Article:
Sikorsky has unveiled its design pitch for the US Army’s Future Armed Reconnaissance Aircraft (FARA) requirement.
The co-axial rotorcraft is 20% larger than the S-97 Raider predecessor on which it is based – partly to accommodate the US Army’s engine of choice, GE Aviation’s T901-900 turboshaft, the company says. It revealed its candidate at the Association of the United States Army’s 2019 exposition in Washington DC on 14 October.
The T901 won the service’s Improved Turbine Engine Programme competition in February 2019 and is intended for Future Vertical Lift aircraft such as FARA and a Future Long-Range Assault Aircraft. It is also intended to replace engines in current US Army Boeing AH-64 Apache attack and Sikorsky UH-60 utility helicopters.
Sikorsky is touting the Raider X’s similarities to its S-97 and earlier X2 demonstrator – compound helicopters that have been flying for years – as an important advantage over its competitors, which are early in the design phase and do not have flying rotorcraft. Years of flight testing means the kinks have been worked out of Sikorsky’s rigid co-axial, compound helicopter technology, reducing the risk that future production examples could go over budget or run into performance problems, the company says.
The S-97 has a maximum gross weight of 5,170kg (11,400lb) and, due to its larger size, the Raider X's rotor blades and tail-mounted propulsor are about 20% bigger, Sikorsky says.
Sikorsky declines to disclose the Raider X’s expected top speed, but says it is designed to meet and exceed the army’s requirement of 180kt (333km/h). It notes that its other demonstrator aircraft have achieved far beyond that speed. “[The] S-97 has done 215kt in a dive,” the company says. “We expect [the Sikorsky-Boeing SB-1] Defiant to exceed 250kt – and the original X2 demonstrator exceeded 250kt.”
The Raider X should also become faster as the T901 engine becomes more powerful with future enhancements, the company says.
“With X2 [technology], you've always got an advancing blade on both sides,” says Tim Malia, Sikorsky’s director of Future Vertical Lift Light. “So as the T901 engine has a power growth curve over time, we'll be able to directly harness that with our existing aircraft. Upgrade the engine – you just got more speed, you just got more payload.”
That is because a small portion of the compound helicopter’s power goes into providing lift via its rotor blades, meaning additional power translates quickly into forward momentum, says Sikorsky’s lead experimental test pilot Bill Fell.
“Between 5[%] and 10% of our power is going to the main rotors,” he says. “The rest of it is going to the prop to go fast.”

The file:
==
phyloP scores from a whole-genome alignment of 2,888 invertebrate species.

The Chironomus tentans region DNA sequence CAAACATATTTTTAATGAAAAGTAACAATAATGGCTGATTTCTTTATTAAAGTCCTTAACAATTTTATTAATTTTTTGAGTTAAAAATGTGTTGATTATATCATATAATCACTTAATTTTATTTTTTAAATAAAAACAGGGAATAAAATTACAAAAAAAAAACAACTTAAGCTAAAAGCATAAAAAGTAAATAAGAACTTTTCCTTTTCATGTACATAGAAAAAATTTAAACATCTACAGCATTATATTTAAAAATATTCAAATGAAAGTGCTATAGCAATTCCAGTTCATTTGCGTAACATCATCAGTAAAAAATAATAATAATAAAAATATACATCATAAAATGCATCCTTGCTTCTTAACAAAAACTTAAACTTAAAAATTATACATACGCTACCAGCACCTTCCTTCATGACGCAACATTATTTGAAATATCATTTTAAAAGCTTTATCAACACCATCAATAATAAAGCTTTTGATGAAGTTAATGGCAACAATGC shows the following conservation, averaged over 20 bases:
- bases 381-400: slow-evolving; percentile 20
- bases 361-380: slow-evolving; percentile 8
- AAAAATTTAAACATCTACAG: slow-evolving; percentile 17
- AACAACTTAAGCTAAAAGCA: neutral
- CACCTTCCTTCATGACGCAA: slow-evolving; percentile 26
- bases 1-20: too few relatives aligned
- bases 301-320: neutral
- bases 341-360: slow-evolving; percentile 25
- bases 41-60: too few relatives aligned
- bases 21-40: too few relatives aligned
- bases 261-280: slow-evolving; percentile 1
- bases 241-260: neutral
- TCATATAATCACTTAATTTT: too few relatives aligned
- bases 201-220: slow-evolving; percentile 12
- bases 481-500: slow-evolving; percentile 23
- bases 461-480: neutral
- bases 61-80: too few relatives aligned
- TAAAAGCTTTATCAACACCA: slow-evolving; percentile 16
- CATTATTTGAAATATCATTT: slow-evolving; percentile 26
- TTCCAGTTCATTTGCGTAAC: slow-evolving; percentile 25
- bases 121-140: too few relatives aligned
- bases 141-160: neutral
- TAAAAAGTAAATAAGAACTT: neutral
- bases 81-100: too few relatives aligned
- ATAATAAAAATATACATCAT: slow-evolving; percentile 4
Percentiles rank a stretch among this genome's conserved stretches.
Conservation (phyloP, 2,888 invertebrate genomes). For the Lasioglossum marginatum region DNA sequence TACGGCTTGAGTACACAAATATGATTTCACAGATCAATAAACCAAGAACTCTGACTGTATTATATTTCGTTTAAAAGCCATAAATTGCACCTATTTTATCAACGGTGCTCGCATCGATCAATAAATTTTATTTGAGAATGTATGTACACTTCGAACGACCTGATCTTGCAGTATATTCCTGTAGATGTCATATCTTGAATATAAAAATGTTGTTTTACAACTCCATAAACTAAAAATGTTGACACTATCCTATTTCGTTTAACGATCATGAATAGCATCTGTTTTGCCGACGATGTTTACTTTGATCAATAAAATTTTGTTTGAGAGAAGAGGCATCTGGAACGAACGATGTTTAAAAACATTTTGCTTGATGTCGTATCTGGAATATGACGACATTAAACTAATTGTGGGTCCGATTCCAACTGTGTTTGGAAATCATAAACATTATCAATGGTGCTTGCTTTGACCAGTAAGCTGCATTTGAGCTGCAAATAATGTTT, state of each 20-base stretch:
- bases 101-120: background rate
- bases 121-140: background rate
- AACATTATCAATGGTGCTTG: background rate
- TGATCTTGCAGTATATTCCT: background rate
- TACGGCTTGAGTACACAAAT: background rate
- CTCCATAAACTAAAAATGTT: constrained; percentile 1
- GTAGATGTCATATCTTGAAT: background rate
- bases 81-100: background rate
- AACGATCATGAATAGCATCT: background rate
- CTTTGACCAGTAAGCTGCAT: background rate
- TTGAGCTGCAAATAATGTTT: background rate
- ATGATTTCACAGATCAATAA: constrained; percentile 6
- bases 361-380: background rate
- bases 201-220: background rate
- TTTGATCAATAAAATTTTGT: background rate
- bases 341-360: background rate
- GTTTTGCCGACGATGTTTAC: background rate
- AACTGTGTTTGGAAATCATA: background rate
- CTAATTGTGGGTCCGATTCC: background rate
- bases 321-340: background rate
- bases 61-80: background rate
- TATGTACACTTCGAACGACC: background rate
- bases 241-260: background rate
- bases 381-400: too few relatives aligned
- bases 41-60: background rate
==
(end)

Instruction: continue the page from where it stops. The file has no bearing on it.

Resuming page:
The Raider X’s larger size also means more volume for an internal weapons bay, between 2.8cbm (100cb ft) to 3.4cbm, which is more than the 0.85cbm the US Army asked for, says Malia. “If you look at the Raider X offering, you'll see it's a side-by-side cockpit. We were able to do that because we chose to go to a wider fuselage,” he says. “We wanted to maximize the amount of volume that was available in the aircraft for future weapons.”
Sikorsky believes a larger weapons bay will be particularly important to the US Army in the decades ahead, especially if FARA is expected to carry and deploy so-called air-launched effects (ALE): unmanned air vehicles (UAVs) that are carried aboard rotorcraft and flown as companion aircraft in a variety of roles.
“ALE is something that will evolve over time. They could be jammers. They could be weapons. They could be loitering weapons. They could be air-launched UAVs, that go out and extend your [intelligence, surveillance and reconnaissance] capabilities,” says Malia. “So, we went with that much larger volume to provide that flexibility.”
The company says it decided not to go with a tandem cockpit configuration, like the AH-64 or Bell’s 360 Invictus FARA offering, because it would use up space for internal payloads. However, Sikorsky says a side-by-side cockpit comes with trade-offs, as a tandem cockpit could have made the Raider X slightly lighter and cheaper.
Sikorsky believes a larger internal payload could also allow the Raider X to easily be converted or reconfigured into a utility rotorcraft.
“You could take the weapon launchers off, and the volume that we now have inside, it looks like a six-man cabin. So if in the future, the army or one of the other services wanted to have a multi-role and multi-mission kind of capability, it just so happens this helicopter is ready to do that job too.”